San Diego County environmental health officials are reminding people to be careful whenever they find signs of rodents living in homes, sheds and garages after two western harvest mice tested positive
San Diego County environmental health officials are reminding people to be careful whenever they find signs of rodents living in homes, sheds and garages after two western harvest mice tested positive for the potentially deadly hantavirus.
The rodents were trapped in routine monitoring in the Fairbanks Ranch area.
Officials said hantavirus is common in the county, but people have very little chance of being exposed to it as long as wild rodents remain out of people’s living spaces.
Infected rodents shed hantavirus through their saliva, urine and feces. Officials said people should never try to sweep or vacuum up rodent nests or droppings in homes and work places because it could stir hantavirus into the air where it can be breathed in if rodents are infected.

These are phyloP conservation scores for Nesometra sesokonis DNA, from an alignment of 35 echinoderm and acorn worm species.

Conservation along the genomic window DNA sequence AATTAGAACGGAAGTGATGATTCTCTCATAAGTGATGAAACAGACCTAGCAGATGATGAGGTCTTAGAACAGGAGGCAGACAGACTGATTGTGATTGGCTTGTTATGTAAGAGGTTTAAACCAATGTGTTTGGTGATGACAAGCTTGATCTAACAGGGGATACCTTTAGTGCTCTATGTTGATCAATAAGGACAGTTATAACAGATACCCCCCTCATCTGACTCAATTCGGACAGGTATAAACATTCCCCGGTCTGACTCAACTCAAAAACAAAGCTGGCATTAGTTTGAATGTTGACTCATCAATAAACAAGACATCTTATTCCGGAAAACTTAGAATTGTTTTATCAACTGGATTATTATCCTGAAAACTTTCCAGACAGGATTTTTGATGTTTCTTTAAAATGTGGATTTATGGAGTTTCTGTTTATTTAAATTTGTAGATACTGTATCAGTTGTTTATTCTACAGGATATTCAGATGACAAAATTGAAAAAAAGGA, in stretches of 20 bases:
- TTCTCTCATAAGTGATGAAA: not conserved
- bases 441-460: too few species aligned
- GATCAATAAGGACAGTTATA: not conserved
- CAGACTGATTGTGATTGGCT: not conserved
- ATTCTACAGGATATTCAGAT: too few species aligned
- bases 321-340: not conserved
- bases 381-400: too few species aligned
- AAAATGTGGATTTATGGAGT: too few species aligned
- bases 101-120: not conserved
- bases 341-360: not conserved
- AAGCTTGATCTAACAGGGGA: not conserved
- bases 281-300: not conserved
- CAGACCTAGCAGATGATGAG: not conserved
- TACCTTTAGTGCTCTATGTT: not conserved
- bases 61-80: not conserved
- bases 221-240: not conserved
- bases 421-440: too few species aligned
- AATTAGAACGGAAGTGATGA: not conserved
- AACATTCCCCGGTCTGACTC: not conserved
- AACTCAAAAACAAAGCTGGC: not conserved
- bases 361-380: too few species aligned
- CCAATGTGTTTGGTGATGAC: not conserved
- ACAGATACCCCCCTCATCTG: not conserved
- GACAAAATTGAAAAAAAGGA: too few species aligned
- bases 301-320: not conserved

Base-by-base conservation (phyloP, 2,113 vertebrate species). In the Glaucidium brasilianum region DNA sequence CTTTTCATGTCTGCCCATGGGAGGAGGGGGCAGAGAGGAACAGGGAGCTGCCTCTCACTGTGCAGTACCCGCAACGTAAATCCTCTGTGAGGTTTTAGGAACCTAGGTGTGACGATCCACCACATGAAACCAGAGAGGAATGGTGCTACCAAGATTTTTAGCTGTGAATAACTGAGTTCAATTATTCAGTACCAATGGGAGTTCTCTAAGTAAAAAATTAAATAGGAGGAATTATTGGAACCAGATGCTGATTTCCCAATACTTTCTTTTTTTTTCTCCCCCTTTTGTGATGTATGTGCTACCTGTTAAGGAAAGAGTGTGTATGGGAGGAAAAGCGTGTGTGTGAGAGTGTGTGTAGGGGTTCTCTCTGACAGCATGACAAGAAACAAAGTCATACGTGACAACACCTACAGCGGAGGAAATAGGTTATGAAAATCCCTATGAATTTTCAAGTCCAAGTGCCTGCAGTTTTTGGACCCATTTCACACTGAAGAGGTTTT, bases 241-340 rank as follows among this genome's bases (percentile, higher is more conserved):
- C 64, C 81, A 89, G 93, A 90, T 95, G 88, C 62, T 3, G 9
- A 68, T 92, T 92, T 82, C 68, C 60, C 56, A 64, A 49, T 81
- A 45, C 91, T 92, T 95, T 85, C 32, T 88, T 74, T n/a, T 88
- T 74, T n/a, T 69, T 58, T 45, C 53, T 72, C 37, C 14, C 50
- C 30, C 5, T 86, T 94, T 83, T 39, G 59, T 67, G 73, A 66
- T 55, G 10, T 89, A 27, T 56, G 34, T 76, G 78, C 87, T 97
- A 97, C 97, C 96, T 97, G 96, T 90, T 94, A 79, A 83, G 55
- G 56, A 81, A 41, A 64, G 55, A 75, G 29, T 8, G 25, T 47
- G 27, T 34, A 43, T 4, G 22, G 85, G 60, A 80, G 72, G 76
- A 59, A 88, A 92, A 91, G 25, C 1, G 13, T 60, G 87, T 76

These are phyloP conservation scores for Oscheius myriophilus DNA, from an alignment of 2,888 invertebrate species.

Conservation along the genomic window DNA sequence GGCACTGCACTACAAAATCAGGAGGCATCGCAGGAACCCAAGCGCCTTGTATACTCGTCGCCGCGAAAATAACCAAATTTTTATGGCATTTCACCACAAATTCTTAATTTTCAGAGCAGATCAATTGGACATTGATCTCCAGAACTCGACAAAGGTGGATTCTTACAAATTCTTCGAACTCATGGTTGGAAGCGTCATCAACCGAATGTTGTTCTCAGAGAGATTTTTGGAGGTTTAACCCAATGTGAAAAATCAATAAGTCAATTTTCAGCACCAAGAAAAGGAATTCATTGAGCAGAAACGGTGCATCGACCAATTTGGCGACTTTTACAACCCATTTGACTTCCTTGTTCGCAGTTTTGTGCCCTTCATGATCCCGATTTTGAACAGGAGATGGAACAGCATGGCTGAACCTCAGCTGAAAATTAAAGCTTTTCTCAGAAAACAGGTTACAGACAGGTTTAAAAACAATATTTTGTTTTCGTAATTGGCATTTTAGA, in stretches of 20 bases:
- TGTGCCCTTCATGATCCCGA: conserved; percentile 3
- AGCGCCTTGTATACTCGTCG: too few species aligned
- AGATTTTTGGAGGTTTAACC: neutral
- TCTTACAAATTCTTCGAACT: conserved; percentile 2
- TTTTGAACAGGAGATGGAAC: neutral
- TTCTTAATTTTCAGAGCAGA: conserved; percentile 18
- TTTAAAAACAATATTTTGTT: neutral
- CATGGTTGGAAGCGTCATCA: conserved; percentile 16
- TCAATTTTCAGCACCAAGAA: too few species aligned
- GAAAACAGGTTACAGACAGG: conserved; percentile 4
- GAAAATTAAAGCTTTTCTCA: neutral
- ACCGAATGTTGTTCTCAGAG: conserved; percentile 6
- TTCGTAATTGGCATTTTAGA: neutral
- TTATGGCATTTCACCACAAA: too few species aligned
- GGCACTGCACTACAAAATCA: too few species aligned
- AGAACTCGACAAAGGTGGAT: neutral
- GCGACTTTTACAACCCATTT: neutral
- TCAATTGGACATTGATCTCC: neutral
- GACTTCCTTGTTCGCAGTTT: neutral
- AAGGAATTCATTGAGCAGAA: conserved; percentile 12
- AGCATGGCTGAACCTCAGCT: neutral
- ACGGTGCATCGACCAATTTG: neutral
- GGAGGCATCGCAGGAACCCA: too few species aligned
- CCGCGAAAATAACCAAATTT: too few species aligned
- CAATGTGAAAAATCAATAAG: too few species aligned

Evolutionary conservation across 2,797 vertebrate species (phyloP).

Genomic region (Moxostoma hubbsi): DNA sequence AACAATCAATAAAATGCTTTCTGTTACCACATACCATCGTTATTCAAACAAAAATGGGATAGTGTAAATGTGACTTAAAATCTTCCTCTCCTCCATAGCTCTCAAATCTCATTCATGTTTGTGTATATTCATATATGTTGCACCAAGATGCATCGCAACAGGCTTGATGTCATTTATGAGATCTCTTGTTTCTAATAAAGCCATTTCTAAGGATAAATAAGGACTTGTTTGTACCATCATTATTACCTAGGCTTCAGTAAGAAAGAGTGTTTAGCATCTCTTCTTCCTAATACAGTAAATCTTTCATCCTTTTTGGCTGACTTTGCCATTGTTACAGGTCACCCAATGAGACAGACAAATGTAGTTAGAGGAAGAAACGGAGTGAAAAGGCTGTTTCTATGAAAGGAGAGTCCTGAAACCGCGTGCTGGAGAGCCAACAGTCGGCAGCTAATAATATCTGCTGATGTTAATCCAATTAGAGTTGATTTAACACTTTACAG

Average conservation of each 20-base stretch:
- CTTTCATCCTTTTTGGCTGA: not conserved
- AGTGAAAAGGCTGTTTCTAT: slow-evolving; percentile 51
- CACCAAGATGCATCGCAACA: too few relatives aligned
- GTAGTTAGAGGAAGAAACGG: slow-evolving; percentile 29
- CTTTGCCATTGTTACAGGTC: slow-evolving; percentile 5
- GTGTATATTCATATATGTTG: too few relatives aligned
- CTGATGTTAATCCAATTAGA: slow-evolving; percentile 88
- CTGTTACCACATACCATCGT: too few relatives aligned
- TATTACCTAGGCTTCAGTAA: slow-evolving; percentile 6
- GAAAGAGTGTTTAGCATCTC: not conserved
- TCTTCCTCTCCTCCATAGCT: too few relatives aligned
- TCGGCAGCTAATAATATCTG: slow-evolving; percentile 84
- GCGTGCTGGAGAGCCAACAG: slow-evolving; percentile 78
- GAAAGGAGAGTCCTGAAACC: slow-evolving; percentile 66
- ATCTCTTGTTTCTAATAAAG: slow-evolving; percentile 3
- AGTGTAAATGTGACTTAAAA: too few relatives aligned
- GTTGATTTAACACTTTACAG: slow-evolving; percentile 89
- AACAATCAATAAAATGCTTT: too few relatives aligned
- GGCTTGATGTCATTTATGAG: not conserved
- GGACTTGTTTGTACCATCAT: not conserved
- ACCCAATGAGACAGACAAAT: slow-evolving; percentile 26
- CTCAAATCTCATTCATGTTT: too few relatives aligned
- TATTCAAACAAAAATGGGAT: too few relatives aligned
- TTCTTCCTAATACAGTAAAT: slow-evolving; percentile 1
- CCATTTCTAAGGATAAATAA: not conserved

“The best way to protect yourself is to avoid being exposed to rodents, by keeping them out of the areas you live in and work in,” said Elizabeth Pozzebon, county director of the Department of Environmental Health. “But if you have to clean an area, be sure to use ‘wet-cleaning’ methods — ventilate areas, spray them with bleach solutions or disinfectants and use sponges and mops.”
People who inhale the hantavirus can develop hantavirus pulmonary syndrome, which starts with flu-like symptoms but can grow into severe breathing difficulties that can kill. There is no vaccine or cure for hantavirus. The National Centers for Disease Control and Prevention report that hantavirus kills nearly 40 percent of the people who get it.
Tips to avoid exposure to hantavirus:
• Seal up all external holes in homes, garages and sheds larger than a dime to keep rodents from getting in.
• Eliminate rodent infestations immediately.
• Avoid rodent-infested areas and do not stir up dust or materials that may be contaminated with rodent droppings and urine.
• Do not sweep or vacuum infested areas. Clean up rodent droppings and urine using the wet cleaning method: Use rubber gloves, pray a 10 percent bleach solution or other disinfectants onto infested areas and let the disinfectant stand for at least 15 minutes before cleaning. Clean with a sponge or a mop. Place disinfected rodents and debris into two plastic bags, seal them and discard in the trash.
For more information, contact the County Department of Environmental Health (DEH) at (858) 694-2888 or visit the DEH hantavirus Web page.
— Submitted press release